Many changes in the sky are indicative of changes in weather or seasons. Clouds, the colour of the sunrise or sunset, and moon halos, are examples of phenomena that have long been observed and connected with events by Aboriginal and Torres Strait Islander Peoples. Aboriginal Peoples of the Kulin Language Group in western Victoria understood that a red sunrise indicated rain, while a red sunset indicated that the following day would be warm. This knowledge is consistent with contemporary meteorological explanations; red skies are the result of high-pressure systems that trap aerosols and dust in the atmosphere. During the day the sky appears blue; air molecules and atmospheric particles scatter the shorter (blue) wavelengths of light more strongly than longer (red) wavelengths. During sunrise and sunset, the sun is low in the sky and the sun’s rays pass through a greater length and denser parts of the atmosphere. This causes short (blue) wavelengths to be scattered away leaving mainly longer (red) wavelengths to pass through. The reddish colours of morning and evening skies are intensified when sinking air (high pressure) causes greater concentrations of airborne particles, such as aerosols, dirt and dust. When weather systems move from west to east, the prevailing wind direction in Victoria, a red sky at night indicates that high-pressure air is located to the west and fine weather usually follows. In the morning, the sunlight is to the east; a red sky indicates that the high-pressure system has passed and a low-pressure system, that frequently brings rain, is following.
Aboriginal and Torres Strait Islander Peoples have also connected the appearance of moon halos with the onset of rain or bad weather. Moon halos occur when ice crystals are suspended in the upper atmosphere; moonlight is refracted and reflected by the ice crystals and can result in the appearance of a halo around the moon. Contemporary science recognises that moon halos often precede a low-pressure system, frequently followed by rain and cooler temperatures within the next day. The longevity of this knowledge is attested in the cultural records of many Aboriginal and Torres Strait Islander Peoples. The Euahlayi and Kamilaroi Peoples of New South Wales have cultural records that connect the appearance of a moon halo with rain; to the Peoples of the western desert region, a moon halo signifies that the Moon-man is taking shelter from approaching bad weather.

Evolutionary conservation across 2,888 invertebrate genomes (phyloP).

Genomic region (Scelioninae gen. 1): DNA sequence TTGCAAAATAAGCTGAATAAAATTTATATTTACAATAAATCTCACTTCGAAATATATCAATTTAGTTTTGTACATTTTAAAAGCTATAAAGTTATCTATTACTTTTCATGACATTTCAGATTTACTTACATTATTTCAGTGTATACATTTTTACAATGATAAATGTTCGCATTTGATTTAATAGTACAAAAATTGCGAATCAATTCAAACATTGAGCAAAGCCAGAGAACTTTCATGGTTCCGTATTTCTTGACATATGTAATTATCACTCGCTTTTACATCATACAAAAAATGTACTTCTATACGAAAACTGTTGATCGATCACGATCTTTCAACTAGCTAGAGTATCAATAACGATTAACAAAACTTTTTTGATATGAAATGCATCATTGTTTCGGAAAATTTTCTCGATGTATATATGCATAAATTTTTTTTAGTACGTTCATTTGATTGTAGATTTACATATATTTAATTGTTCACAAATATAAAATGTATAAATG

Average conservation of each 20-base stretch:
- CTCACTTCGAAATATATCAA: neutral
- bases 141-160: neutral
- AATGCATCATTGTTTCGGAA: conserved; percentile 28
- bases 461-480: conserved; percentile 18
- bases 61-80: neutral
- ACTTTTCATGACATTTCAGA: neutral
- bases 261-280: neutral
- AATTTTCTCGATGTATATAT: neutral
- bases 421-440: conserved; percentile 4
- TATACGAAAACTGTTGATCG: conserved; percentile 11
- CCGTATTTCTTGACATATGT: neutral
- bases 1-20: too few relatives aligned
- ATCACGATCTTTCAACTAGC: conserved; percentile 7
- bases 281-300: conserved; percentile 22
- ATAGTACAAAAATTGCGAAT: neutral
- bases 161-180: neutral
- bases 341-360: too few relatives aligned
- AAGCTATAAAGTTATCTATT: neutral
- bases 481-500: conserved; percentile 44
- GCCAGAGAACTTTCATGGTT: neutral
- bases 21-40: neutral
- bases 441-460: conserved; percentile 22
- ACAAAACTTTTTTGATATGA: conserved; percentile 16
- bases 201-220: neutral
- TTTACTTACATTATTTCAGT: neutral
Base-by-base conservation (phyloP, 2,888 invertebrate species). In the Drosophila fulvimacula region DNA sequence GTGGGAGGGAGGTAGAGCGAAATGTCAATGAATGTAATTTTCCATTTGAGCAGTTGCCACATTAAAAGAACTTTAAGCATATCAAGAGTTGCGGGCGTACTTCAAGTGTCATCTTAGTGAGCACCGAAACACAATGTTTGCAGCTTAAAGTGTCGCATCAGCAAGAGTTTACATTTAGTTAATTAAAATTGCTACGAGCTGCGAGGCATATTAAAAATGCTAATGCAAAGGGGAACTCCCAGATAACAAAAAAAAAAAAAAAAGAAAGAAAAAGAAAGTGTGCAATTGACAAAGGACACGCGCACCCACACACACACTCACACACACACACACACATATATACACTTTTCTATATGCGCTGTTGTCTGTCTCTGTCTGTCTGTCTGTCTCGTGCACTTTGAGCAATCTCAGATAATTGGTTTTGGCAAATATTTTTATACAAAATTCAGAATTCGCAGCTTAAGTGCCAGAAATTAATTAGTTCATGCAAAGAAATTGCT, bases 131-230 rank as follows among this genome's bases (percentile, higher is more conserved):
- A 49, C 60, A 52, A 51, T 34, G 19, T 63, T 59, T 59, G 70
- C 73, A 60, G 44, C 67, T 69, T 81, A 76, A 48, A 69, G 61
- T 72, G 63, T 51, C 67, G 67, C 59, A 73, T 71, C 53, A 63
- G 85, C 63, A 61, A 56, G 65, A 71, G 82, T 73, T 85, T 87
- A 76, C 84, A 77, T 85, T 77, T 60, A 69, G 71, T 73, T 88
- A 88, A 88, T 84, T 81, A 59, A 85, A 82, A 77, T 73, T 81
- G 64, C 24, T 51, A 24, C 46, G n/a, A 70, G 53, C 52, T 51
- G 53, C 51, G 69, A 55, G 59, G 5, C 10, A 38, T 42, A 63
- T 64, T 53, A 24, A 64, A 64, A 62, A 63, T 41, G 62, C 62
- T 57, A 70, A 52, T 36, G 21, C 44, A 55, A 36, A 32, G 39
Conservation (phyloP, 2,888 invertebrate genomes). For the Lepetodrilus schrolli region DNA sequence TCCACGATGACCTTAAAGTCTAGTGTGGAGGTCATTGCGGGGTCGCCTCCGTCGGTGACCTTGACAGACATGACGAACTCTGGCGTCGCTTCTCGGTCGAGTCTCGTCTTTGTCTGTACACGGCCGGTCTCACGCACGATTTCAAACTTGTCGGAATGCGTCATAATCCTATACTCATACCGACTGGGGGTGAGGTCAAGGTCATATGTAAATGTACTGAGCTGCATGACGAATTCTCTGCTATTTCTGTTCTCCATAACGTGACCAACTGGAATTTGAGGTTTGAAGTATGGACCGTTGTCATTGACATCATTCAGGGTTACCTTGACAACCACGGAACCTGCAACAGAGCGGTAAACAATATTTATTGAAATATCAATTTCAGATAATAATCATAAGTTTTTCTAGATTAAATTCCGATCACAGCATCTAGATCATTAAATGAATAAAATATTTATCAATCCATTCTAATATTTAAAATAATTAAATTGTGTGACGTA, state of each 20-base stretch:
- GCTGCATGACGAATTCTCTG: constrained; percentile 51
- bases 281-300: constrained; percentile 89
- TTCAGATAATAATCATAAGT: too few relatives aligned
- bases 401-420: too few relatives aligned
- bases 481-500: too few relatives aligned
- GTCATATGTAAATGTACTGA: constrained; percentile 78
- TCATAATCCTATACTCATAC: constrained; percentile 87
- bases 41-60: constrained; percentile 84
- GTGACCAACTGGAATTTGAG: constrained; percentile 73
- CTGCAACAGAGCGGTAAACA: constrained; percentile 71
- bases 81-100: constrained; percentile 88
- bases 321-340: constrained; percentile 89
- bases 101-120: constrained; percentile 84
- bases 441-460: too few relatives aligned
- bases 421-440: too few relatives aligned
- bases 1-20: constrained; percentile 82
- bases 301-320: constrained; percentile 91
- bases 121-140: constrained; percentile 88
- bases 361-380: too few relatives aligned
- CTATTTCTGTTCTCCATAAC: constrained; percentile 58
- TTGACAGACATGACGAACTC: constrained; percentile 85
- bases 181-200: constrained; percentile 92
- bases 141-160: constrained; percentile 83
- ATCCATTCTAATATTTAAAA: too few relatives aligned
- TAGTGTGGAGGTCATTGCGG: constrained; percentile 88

Observations of the presence, type and patterns of clouds in the sky, observed for millennia by Aboriginal and Torres Strait Islander Peoples, are further indicators of weather and seasonal events. The “morning glory” cloud is a rare meteorological phenomenon that occurs at predictable times only in the Gulf of Carpentaria due to the configuration of land and sea. The cloud forms in rolls of up to 1000 kilometres in length; it is usually associated with frontal systems that cross central Australia and high-pressure systems in northern Australia. The Gangalidda Peoples of north-west Queensland refer to this natural phenomenon as mabunda or mabuntha; it indicates the season that flatback and freshwater turtles are nesting. To the Yanyuwa Peoples of the Sir Edward Pellew Group of Islands in the Gulf of Carpentaria, the clouds indicate the beginning of the wet season. The clouds also signal the arrival of flying foxes, the Torres Strait pigeon, various species of parrot, and the time when seagulls and sea turtles lay their eggs in the sand.
Many Aboriginal and Torres Strait Islander Peoples distinguish between rain-bearing and non-rain-bearing clouds. In the Nyiyaparli language of the Palyku Peoples of the Pilbara region in Western Australia where rainfall is infrequent, call clouds jundurba (that translates to ‘rubbish clouds’ in English) and nangali (that translates to ‘rain clouds’ in English).